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Edna Ferber
Edna Ferber.jpg
circa 1904
Born August 15, 1885
Kalamazoo, Michigan, United States
Died April 16, 1968 (age 82)
New York City, New York, United States
Occupation Novelist, playwright
Nationality United States
Genre drama, romance

Edna Ferber (August 15, 1885[1] – April 16, 1968) was an American novelist, short story writer and playwright. Her novels were especially popular and included the Pulitzer Prize-winning So Big (1924), Show Boat (1926; made into the celebrated 1927 musical), Cimarron (1929; made into the 1931 film which won the Academy Award for Best Picture), and Giant (1952; made into the 1956 Hollywood movie).

Biography[edit]

Early years[edit]

Ferber was born August 15, 1885, in Kalamazoo, Michigan, to a Hungarian-born Jewish storekeeper, Jacob Charles Ferber, and his Milwaukee, Wisconsin-born wife, Julia (Neumann) Ferber. After living in Chicago, Illinois, and Ottumwa, Iowa, at the age of 12 Ferber and her family moved to Appleton, Wisconsin, where she graduated from high school and briefly attended Lawrence University. She took newspaper jobs at the Appleton Daily Crescent and the Milwaukee Journal before publishing her first novel. She covered the 1920 Republican National Convention and 1920 Democratic National Convention for the United Press Association.

Career[edit]

Ferber's novels generally featured strong female protagonists, along with a rich and diverse collection of supporting characters. She usually highlighted at least one strong secondary character who faced discrimination ethnically or for other reasons; through this technique, Ferber demonstrated her belief that people are people and that the not-so-pretty people have the best character.

Several theatrical and film productions have been based on her works, including Show Boat, Giant, Ice Palace, Saratoga Trunk, Cimarron (which won an Oscar) and the 1960 remake. Three of these works – Show Boat, Saratoga Trunk and Giant – have been developed into musicals.

When composer Jerome Kern proposed turning the very serious Show Boat into a musical, Ferber was shocked, thinking it would be transformed into a typical light entertainment of the 1920s. It was not until Kern explained that he and Oscar Hammerstein II wanted to create a different type of musical that Ferber granted him the rights. Saratoga, based on Saratoga Trunk, was written at a much later date, after serious plots had become acceptable in stage musicals.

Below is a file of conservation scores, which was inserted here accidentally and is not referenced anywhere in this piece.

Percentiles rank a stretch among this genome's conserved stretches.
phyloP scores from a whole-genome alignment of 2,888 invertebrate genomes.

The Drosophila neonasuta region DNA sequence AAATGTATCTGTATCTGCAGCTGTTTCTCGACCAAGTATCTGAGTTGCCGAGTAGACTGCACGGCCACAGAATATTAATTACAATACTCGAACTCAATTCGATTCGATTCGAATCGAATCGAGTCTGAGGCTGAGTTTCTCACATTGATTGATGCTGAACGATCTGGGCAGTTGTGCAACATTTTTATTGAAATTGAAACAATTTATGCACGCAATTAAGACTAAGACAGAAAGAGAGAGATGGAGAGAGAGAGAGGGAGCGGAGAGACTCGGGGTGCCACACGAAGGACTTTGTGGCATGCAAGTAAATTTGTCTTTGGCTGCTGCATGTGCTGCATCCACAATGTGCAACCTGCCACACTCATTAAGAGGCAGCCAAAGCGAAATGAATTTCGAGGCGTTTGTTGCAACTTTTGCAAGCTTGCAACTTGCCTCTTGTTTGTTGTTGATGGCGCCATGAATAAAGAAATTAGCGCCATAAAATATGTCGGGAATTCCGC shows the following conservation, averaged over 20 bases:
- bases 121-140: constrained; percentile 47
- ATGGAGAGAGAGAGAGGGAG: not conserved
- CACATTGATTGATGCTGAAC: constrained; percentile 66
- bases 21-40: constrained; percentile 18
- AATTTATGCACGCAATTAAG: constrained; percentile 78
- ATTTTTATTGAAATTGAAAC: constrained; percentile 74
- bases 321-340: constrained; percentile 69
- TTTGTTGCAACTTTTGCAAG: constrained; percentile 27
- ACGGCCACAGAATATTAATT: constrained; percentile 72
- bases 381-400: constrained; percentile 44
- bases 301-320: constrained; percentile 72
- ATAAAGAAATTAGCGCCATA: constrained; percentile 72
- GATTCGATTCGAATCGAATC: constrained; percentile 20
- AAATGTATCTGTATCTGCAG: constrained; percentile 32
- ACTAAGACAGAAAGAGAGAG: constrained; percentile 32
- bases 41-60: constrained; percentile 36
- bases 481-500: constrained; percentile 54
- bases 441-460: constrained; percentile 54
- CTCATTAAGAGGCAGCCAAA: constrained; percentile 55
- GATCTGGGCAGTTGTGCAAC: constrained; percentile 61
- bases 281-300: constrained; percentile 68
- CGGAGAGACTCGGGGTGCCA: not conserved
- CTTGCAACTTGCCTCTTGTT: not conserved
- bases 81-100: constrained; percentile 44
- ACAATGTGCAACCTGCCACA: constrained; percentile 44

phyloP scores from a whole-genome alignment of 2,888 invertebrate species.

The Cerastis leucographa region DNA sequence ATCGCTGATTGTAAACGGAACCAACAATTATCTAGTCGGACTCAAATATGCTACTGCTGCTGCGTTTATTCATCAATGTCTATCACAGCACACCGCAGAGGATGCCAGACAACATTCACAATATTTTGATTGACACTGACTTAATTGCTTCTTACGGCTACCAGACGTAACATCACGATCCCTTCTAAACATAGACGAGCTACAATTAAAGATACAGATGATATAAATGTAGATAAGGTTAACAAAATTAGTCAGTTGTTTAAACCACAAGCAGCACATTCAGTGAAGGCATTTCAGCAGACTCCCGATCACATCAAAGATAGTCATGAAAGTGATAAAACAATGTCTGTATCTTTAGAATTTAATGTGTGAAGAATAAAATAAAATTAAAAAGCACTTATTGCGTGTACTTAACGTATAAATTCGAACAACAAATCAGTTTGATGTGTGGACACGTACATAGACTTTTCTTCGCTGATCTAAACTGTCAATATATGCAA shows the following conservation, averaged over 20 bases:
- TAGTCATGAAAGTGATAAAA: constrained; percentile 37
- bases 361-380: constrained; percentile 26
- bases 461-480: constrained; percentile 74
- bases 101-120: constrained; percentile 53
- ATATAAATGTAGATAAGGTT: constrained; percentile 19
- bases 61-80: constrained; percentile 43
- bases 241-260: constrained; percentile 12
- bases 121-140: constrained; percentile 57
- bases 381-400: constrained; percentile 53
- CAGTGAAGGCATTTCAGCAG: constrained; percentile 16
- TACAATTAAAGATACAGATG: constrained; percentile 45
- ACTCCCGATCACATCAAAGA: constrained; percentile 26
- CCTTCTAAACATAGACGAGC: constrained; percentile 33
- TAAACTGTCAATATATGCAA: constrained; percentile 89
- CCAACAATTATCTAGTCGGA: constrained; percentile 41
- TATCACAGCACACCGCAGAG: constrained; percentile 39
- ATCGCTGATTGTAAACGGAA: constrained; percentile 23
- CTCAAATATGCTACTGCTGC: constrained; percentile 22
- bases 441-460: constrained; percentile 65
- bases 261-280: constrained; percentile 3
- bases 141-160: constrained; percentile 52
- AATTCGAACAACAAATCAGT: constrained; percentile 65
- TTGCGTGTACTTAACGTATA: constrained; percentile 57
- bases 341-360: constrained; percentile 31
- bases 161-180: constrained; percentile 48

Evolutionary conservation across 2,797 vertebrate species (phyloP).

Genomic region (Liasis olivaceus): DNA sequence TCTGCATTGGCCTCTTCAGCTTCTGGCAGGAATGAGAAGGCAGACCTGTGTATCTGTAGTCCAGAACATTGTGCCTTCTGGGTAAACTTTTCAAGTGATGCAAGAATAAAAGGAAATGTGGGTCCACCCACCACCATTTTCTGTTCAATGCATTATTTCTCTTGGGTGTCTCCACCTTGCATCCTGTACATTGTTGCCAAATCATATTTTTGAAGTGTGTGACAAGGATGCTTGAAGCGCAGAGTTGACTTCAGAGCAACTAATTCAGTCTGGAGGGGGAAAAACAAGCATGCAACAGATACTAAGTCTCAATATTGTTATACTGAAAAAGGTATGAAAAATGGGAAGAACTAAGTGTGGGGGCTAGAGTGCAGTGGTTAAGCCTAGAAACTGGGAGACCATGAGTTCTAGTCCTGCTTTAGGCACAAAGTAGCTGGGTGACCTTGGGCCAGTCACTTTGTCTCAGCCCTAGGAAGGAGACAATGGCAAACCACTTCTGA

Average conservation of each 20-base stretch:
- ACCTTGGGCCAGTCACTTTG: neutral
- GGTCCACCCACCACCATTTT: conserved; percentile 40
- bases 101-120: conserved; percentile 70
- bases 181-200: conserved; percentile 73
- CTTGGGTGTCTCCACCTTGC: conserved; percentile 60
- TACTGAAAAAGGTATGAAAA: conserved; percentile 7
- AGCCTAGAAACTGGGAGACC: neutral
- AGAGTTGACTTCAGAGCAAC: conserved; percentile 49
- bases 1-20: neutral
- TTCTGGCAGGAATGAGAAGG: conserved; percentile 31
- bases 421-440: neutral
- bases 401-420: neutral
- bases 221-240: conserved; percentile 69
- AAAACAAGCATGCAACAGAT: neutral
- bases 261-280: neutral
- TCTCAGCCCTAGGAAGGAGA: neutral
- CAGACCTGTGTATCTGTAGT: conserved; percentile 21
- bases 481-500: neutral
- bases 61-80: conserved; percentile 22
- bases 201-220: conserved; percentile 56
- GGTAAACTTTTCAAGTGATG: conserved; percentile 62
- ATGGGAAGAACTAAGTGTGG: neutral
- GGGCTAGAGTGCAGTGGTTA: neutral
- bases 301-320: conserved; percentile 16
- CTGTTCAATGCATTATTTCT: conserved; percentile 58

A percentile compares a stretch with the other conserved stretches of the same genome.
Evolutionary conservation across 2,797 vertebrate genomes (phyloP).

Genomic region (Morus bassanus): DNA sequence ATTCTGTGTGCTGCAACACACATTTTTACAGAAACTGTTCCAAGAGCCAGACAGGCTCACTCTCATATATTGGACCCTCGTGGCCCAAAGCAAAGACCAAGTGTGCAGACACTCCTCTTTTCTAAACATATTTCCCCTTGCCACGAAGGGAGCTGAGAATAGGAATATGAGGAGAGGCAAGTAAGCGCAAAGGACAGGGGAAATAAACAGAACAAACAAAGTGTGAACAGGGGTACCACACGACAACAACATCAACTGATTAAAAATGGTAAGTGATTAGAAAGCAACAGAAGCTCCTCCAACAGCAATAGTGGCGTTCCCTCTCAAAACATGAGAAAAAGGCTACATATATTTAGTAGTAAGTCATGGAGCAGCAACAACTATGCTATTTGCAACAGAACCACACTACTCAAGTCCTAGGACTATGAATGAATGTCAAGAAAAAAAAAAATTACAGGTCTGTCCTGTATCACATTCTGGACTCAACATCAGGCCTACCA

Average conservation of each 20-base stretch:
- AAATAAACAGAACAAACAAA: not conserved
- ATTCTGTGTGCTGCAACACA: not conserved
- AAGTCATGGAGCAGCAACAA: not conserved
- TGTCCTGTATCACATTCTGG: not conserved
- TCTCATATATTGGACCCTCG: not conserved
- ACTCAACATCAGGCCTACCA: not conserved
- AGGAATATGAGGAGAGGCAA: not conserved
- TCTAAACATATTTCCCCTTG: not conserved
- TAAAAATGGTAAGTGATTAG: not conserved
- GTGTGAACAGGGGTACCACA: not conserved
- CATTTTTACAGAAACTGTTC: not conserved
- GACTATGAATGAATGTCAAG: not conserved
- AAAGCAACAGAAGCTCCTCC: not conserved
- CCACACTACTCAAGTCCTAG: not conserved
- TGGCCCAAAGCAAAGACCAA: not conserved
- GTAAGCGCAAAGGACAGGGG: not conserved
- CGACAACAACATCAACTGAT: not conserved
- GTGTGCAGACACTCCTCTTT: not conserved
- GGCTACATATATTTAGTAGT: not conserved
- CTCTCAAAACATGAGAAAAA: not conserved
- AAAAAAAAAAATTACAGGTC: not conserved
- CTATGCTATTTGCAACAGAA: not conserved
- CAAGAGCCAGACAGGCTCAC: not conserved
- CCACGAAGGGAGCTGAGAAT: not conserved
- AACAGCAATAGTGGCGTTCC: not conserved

In 1925, she won the Pulitzer Prize for her book So Big, which was made into a silent film starring Colleen Moore that same year. An early talkie movie remake followed, in 1932, starring Barbara Stanwyck and George Brent, with Bette Davis in a supporting role. A 1953 remake of So Big starring Jane Wyman in the Stanwyck role is the version most often seen today.

Ferber was a member of the Algonquin Round Table, a group of wits who met for lunch every day at the Algonquin Hotel in New York. Ferber and another member of the Round Table, Alexander Woollcott, were long-time enemies, their antipathy lasting until Woollcott's death in 1943, although Howard Teichmann states in his biography of Woollcott that their feud was due to a misunderstanding. According to Teichmann, Ferber once described Woollcott as "a New Jersey Nero who has mistaken his pinafore for a toga."

Ferber collaborated with Round Table member George S. Kaufman on several plays presented on Broadway, most notably The Royal Family (1927), Dinner At Eight (1932) and Stage Door (1936).

Plaque located in Manhattan, at 65th Street & Central Park West, in the building in which Edna Ferber lived for six years

Personal life[edit]

Ferber never married, had no children, and is not known to have engaged in a romance or sexual relationship.[2] In her early novel Dawn O'Hara, the title character's aunt is said to have remarked, "Being an old maid was a great deal like death by drowning – a really delightful sensation when you ceased struggling." Ferber did take a maternal interest in the career of her niece Janet Fox, an actress who performed in the original Broadway casts of Ferber's plays Dinner at Eight and Stage Door.

Ferber died at her home in New York City, of stomach cancer,[3] at the age of 82.

Legacy[edit]

In her hometown of Appleton, Wisconsin, an elementary school was named after her: Edna Ferber Elementary School[citation needed].

Ferber was portrayed by the actress Lili Taylor in the 1994 film Mrs. Parker and the Vicious Circle.[4]

In 2008, The Library of America selected Ferber's article "Miss Ferber Views 'Vultures' at Trial" for inclusion in its two-century retrospective of American True Crime.

On July 29, 2002, in her hometown of Appleton, Wisconsin, the U.S. Postal Service issued an 83¢ Distinguished Americans series postage stamp honoring her. Artist Mark Summers, well known for his scratchboard technique, created this portrait for the stamp referencing a black-and-white photograph of Ferber taken in 1927.[5]